FIG. 13 illustrates a variation of the gate array 230 of FIG. 12. In FIG. 13, the gate array 240 has the high-speed data interface 232 positioned adjacent to the programmable input/output blocks 14. As such, the high-speed data interface 232 directly couples to at least some of the programmable input/output blocks 14. In this configuration, the 1st interconnecting logic 232 partially encircles the high-speed data interface 232.

FIG. 14 illustrates a further variation of a programmable gate array 250 that includes a high-speed data interface 232 and a fixed processing module 234. In this embodiment, the high-speed data interface is positioned in a corner of the programmable gate array. As such, the high-speed data interface 232 has direct access on 2 sides to the programmable input/output blocks 14. As such, the 1st interconnecting logic 236 interfaces with 2 sides of the high speed data interface.

From FIGS. 12-14, it should be clear to a person of average skill in the art that a programmable gate array may have any number and types of fixed logic modules positioned at various locations interacting with each other in two-sided, three-sided or four-sided configuration.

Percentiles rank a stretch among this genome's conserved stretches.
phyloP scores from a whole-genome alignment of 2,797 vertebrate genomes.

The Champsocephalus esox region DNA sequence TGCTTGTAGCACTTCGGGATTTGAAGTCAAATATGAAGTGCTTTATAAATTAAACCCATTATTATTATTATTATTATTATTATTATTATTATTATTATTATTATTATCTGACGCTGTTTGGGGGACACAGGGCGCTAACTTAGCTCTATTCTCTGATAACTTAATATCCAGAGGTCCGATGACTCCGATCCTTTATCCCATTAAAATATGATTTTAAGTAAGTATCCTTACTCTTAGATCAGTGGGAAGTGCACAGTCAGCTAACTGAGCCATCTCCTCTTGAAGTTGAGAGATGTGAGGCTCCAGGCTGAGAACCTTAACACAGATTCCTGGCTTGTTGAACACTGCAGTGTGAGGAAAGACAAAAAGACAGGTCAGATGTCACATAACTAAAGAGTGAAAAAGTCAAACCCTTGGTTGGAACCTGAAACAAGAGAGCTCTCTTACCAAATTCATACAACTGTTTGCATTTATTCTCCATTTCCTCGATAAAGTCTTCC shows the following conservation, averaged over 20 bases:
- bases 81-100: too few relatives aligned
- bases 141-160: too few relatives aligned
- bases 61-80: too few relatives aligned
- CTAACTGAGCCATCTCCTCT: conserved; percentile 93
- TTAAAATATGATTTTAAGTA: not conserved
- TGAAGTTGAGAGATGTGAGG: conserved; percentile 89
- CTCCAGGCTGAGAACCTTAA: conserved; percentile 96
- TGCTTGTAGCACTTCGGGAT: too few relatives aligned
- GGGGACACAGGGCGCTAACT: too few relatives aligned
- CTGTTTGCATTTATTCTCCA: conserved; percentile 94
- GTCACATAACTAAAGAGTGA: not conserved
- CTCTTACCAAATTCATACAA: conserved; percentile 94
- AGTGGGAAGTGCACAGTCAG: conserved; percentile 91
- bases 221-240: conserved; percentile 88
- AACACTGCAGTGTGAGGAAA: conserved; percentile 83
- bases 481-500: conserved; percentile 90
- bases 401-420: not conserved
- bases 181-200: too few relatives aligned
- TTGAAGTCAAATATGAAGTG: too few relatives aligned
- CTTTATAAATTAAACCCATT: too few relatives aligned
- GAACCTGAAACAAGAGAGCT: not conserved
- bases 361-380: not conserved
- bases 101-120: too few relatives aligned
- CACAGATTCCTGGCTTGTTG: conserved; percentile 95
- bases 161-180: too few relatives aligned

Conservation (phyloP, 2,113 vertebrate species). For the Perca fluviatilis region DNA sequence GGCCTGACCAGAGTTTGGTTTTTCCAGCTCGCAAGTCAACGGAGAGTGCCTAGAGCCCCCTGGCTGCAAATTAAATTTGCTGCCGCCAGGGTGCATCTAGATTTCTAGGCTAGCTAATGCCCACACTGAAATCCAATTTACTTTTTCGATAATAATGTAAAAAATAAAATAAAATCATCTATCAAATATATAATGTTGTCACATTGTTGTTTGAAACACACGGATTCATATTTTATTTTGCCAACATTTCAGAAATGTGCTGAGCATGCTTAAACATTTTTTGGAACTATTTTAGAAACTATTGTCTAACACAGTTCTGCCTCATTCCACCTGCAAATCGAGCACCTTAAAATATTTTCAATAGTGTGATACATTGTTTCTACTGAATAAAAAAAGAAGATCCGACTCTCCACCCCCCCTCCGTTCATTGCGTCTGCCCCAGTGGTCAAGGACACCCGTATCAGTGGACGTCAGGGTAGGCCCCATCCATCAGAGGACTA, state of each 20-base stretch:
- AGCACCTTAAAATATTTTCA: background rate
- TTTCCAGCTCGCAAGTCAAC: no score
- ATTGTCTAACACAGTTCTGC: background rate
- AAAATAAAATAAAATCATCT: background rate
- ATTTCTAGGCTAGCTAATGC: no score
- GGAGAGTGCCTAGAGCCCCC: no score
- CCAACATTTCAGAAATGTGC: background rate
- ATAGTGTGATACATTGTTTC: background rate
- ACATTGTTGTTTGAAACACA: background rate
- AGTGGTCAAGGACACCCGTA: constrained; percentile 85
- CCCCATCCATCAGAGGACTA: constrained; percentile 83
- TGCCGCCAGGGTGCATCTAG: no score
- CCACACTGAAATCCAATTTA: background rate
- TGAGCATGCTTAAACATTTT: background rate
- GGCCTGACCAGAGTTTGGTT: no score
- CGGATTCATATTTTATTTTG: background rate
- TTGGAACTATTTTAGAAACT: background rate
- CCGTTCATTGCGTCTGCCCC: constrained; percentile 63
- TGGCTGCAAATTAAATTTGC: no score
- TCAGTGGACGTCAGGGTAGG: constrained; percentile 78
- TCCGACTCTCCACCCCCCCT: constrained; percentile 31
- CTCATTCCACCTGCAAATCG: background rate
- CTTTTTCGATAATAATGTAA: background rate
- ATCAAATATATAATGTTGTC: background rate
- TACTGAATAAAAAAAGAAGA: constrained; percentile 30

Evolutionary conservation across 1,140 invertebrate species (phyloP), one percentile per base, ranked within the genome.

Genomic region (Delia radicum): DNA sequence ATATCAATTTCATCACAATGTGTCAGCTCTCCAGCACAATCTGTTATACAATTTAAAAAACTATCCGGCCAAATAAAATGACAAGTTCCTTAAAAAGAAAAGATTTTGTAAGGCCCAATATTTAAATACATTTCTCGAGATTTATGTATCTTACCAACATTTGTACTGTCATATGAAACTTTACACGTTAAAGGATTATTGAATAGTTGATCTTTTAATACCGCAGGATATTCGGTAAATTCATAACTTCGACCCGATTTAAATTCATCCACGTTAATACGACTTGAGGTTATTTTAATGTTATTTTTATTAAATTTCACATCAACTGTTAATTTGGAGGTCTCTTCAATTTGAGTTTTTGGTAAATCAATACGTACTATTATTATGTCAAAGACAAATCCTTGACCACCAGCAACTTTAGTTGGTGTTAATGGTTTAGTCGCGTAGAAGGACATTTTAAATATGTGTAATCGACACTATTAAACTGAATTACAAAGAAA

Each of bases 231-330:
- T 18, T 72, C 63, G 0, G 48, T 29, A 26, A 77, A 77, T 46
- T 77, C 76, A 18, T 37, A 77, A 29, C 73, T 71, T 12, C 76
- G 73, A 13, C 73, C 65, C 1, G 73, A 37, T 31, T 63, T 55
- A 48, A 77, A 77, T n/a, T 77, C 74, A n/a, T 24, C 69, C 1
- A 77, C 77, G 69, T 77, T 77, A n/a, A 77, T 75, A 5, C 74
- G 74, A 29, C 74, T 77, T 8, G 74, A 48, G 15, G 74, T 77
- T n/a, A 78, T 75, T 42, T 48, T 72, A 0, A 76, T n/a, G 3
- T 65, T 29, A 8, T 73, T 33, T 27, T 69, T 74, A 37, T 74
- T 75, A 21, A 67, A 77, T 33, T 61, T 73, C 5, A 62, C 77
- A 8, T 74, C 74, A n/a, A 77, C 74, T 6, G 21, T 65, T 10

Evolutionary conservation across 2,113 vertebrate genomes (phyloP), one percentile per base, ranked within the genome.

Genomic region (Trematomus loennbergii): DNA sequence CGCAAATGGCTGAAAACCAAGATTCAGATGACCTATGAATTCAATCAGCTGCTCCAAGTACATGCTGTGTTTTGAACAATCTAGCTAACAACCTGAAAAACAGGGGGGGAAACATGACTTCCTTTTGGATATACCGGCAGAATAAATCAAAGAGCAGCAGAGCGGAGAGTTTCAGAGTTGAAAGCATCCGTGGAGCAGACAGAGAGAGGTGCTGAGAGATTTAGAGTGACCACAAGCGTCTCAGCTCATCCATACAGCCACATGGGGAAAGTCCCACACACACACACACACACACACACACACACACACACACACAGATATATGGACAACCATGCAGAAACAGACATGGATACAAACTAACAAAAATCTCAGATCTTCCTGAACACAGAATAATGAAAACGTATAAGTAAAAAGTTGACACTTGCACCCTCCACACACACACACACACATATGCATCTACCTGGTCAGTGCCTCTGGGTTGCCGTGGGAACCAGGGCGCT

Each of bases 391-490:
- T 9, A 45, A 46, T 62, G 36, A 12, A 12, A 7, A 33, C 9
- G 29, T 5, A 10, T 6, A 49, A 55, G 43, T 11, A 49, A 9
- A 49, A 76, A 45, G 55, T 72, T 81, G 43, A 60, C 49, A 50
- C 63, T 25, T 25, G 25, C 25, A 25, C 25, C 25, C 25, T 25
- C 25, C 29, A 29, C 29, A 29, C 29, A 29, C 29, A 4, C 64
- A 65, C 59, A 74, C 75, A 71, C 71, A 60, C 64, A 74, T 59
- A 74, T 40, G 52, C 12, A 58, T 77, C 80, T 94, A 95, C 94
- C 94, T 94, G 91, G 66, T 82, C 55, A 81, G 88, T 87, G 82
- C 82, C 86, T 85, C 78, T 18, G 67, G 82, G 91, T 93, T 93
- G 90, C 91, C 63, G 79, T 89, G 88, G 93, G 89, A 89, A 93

FIG. 15 is a system diagram illustrating an embodiment of an integrated circuit 1900 that is built in accordance with certain aspects of the present invention. The integrated circuit 1900 includes a plurality of programmable input/output circuits (shown collectively as 1920) that surround a programmable logic fabric 1910 and configuration logic 1930. A fixed processing module 1934 is placed within the programmable logic fabric 1910, and interconnecting logic 1938 enables communication between the fixed processing module 1934 and the programmable logic fabric 1910. The interconnecting logic 1938 may include a number of properly configured configurable logic blocks, including interconnecting tiles, and also various numbers of multiplexers as well. In addition, the interconnecting logic 1938 may also be designed such as to allow distribution among various of the configurable logic blocks along the periphery of the portion of the programmable logic fabric 1910 that has been removed to make place for the fixed processing module 1934. Detailed description of the interconnecting logic 1938 has been provided in a copending patent application entitled “Programmable Gate Array Having Interconnecting Logic To Support Embedded Fixed Logic Circuitry” (Ser. No. 09/968,446 and filed Sep. 28, 2001). The fixed processing module may include digital signal processors, physical layer interfaces, link layer interfaces, network layer interfaces, audio processors, video graphics processors, and applications specific integrated circuits.